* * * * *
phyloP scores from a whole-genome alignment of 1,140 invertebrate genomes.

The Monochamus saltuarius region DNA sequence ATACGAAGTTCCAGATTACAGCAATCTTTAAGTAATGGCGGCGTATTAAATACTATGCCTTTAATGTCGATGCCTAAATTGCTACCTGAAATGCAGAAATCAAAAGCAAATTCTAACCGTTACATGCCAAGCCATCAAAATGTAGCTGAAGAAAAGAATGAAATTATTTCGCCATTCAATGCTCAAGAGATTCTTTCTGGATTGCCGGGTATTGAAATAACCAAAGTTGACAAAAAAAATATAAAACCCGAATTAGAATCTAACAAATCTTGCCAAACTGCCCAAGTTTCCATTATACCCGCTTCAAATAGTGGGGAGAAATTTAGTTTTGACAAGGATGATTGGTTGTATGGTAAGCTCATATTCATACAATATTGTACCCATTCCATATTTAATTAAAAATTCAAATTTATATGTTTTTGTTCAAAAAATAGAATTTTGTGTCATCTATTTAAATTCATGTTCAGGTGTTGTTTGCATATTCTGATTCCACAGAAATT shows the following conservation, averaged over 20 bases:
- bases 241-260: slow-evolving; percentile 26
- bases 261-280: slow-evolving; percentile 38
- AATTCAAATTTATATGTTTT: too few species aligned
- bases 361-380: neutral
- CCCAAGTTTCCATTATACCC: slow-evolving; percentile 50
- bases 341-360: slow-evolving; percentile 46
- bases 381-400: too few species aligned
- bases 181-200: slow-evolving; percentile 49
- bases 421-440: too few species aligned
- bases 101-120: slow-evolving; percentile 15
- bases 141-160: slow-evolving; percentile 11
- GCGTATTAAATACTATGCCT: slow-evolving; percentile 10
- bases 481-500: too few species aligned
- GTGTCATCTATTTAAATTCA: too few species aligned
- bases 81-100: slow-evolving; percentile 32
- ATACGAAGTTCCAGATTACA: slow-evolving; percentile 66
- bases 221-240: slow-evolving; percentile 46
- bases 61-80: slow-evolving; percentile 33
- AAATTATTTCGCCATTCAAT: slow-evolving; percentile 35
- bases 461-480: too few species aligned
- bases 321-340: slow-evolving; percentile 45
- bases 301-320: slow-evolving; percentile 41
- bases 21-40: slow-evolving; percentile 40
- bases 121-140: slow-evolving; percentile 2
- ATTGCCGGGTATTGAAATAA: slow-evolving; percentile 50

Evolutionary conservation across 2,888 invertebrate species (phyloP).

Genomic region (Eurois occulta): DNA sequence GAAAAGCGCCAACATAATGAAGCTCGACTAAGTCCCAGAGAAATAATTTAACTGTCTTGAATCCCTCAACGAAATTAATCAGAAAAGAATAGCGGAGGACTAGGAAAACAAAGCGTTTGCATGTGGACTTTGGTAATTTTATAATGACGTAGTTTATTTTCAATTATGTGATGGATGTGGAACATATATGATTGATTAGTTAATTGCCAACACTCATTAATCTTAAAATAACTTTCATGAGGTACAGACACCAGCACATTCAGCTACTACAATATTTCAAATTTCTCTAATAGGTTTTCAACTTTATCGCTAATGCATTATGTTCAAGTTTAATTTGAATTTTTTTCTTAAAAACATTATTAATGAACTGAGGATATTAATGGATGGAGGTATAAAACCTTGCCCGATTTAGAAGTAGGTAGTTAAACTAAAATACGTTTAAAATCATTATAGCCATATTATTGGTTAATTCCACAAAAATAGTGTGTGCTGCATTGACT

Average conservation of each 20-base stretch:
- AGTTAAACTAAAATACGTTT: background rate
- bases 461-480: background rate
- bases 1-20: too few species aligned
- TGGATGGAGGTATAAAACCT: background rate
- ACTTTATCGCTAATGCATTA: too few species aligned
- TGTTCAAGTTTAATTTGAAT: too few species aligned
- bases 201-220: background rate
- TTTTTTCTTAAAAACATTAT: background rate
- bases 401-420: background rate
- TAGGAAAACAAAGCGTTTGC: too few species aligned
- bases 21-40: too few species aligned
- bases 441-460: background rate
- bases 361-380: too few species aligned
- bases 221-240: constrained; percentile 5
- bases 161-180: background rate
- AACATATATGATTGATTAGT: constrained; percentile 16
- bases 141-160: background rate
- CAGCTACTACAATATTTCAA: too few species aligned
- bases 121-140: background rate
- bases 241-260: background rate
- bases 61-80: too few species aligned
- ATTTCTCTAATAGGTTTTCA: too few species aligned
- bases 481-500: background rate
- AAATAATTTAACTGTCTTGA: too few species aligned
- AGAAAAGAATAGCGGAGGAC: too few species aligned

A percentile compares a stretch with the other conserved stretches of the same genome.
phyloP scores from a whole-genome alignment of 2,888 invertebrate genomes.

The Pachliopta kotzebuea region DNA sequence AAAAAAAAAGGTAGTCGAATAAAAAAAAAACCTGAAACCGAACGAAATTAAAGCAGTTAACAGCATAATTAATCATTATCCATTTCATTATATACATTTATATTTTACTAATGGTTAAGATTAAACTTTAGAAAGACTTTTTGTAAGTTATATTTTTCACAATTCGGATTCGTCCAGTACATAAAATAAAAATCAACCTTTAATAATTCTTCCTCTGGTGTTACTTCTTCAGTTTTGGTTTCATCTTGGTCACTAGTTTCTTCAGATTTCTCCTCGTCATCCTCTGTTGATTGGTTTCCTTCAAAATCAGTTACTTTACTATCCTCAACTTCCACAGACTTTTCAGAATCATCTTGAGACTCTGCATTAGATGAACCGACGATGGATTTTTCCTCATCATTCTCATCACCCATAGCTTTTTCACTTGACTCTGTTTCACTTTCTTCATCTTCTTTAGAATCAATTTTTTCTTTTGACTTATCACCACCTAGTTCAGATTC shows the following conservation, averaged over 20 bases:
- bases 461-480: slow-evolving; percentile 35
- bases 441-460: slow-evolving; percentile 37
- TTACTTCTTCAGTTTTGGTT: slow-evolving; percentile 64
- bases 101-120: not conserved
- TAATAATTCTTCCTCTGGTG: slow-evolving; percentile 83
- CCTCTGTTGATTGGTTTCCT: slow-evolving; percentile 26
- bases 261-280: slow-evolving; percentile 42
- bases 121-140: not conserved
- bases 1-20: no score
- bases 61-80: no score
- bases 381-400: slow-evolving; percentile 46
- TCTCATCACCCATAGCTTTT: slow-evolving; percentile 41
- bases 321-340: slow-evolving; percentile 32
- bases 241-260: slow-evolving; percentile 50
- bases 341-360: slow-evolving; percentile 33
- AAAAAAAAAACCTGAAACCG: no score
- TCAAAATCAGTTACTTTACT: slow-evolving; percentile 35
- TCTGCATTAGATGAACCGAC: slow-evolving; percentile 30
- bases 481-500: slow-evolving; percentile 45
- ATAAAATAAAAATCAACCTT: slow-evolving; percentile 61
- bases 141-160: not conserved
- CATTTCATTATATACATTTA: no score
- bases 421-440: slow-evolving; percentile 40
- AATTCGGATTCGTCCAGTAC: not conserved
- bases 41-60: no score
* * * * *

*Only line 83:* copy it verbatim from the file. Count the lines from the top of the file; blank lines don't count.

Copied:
- bases 41-60: no score